Phoenix are a bunch of Frenchman, which explains why their video has zero commercial potential. Ordinarily, this would be a good thing, though this nine-minute, text-heavy hodgepodge - in which director Roman Coppola points out in his onscreen musings that the band didn't have much money for the vid, so he decided to do a stream of consciousness thing in which anything and everything goes - doesn't really have any artistic payoff. Then again, neither does the song, which is frequently described by fans of the band - way too charitably - as a "three-part epic." Nevertheless, the clip, despite its length, is a guaranteed sit-through, since there's all this text to read and one doesn't know what's coming next. Which is to say, there's always the possibility that something sexy or violent will happen - though it doesn't. But this is definitely scoring points for being completely different.
Director/Editor: Roman Coppola, The Directors Bureau
Motion Graphics: Johannes Gamble, Bucky Fukumoto
"Boy (I Need You)"
A cool Japanese pop-cult smorgasbord - in a Mariah Carey vid? Yeah, we know she's crazy, but what the hell? The story, according to the production company, is something along the lines of Mariah and crew were in Tokyo on a publicity tour and it was decided, sort of on the spur of the moment, to do a video with an Asian theme. We're told that in the clip she's supposed to be a star who is manufactured and controlled by the Yakuza, but in the end it's all revealed to be a videogame. Whatever. There are indeed plenty of references to videogames, Godzilla, anime and virtual pop stars, and we particularly enjoy the completely incongruous inclusion of rapper Cam'ron, in standard 'hood wear, looking like he wandered in from an old episode of Yo! MTV Raps. The song, incidentally, as with almost all songs that have parentheses in the title, is so treacly-awful it's like choking to death on cotton candy.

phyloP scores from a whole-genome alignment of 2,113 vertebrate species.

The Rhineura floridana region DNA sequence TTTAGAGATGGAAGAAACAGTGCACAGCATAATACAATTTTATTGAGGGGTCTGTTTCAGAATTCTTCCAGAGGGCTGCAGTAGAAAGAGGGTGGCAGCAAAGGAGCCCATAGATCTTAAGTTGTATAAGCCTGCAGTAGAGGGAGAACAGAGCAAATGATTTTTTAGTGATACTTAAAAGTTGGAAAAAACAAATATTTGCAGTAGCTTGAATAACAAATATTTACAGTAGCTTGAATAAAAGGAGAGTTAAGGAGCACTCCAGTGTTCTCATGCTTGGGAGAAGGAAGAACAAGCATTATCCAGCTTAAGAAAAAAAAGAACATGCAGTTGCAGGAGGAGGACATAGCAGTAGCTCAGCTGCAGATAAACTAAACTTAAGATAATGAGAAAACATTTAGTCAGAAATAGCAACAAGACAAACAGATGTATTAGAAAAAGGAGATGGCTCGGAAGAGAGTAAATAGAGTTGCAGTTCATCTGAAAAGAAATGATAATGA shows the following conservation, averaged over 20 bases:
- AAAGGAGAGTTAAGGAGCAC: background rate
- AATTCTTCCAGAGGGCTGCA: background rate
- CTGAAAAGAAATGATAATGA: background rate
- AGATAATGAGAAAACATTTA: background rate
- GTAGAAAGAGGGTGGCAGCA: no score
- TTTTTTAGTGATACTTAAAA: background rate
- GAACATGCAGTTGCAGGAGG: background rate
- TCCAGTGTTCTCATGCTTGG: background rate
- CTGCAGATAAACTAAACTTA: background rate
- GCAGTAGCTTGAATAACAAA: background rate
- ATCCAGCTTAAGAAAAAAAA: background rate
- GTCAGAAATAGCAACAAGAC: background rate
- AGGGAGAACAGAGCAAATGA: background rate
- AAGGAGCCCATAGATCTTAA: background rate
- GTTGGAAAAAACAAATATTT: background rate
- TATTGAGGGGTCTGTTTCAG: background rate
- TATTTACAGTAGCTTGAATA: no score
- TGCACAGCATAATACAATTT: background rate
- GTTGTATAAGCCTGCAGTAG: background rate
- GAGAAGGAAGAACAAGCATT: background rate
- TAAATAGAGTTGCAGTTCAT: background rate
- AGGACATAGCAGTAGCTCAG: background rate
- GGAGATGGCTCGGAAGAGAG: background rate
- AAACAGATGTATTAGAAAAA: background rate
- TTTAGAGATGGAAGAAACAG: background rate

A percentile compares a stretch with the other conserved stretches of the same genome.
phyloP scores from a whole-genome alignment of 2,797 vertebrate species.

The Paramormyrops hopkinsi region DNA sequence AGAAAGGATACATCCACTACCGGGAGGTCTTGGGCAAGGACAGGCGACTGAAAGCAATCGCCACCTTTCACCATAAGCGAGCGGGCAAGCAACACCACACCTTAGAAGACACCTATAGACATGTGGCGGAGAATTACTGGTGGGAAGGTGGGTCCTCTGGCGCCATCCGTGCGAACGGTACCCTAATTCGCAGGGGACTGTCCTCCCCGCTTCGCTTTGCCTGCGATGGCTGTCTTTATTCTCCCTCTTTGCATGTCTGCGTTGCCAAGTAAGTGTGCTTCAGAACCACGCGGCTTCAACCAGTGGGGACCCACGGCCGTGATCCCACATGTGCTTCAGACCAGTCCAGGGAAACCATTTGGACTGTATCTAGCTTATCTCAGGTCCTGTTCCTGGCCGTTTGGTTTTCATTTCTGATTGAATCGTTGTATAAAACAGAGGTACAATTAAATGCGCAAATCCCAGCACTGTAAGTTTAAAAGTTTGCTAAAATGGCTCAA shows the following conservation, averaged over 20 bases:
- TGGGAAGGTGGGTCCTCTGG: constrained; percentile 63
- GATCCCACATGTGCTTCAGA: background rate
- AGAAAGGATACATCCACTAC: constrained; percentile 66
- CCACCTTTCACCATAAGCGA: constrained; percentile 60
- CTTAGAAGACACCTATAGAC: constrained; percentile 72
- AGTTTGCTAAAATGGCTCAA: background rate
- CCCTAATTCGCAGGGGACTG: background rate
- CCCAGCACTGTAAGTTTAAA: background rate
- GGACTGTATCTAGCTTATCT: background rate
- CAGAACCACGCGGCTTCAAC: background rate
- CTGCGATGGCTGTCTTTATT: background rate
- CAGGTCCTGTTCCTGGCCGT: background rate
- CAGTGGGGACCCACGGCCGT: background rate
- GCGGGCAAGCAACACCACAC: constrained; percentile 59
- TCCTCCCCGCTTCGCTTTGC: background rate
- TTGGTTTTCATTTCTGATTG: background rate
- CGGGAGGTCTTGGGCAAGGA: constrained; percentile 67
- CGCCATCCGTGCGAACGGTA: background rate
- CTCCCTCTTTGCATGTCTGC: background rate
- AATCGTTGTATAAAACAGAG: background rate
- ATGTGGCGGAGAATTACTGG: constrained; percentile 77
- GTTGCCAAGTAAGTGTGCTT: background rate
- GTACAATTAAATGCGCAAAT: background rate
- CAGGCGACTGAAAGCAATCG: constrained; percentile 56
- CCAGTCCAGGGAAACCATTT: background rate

Director: Joseph Kahn, Supermega Editor: David Blackburn
Effects: Hollywood Digital
Shot mainly through the visual conceit of a fisheye peephole and letterboxed on the sides, for reasons we have yet to fathom, this is surely one of Eminem's best tracks - and the vid boldly stands up to the music. As a special bonus, the "dirty" version has some toplessness in it (compliments of porn star Gina Lynn, whom Em spends most of the clip throwing out of bed), which is, of course, one of the crucial elements of a great vid. That and a bare ass, in this case Em's, gives us more exposed anatomy than we dreamed of - and what a cute butt that stud has! Moreover, there are occasional overhead shots of nude orgy scenes thrown into the mix, which have the compositional elan of Hieronymous Bosch crossed with M.C. Escher. Marshall, as ever, is da law!
Director: Paul Hunter, HSI Editor: Bill Yukich
Here's a video you haven't seen yet, and, just as rare, it's actually got an engagingly coherent narrative. The jazz/rockish tune, by Bang Music composer Jane Pitrelli, whose band is called O'2L, features an insistently pounding piano note that would, unsurprisingly, make great commercials music. The clip itself has all the brio of an award-winning Nike spot. The story involves a portable TV, on which Pitrelli is seen playing the song, which improbably exchanges hands all around New York, the action ranging from a bar to Times Square to the subway, with the TV finally crushed in a garbage truck. Very imaginative and crisply executed.
Director: Kohl Norville, Element Editor: David Lee, PS 260
From these odd Icelanders (are there any other kind?) comes this 6 1/2-minute meandering, new-agey track, interpreted by the great Floria Sigismondi. After a slow, curious opening in which kids are being physically inspected by a schoolmaster, we get a somber, poetic meditation featuring gas-masked children playing around a wrecked car in what appears to be an ashen, postnuclear landscape, 'neath an ominous red sky. The toxic black snowman is a poignant touch. This has been instantly pegged on the web as an anti-war clip, though Sigismondi, who lives near ground zero in Manhattan, has been quoted to the effect that it's 9/11-inspired.
Director: Floria Sigismondi, Revolver Film Co. Editor: Michelle Czukar, Panic & Bob Effects: Susan Armstrong, Click 3x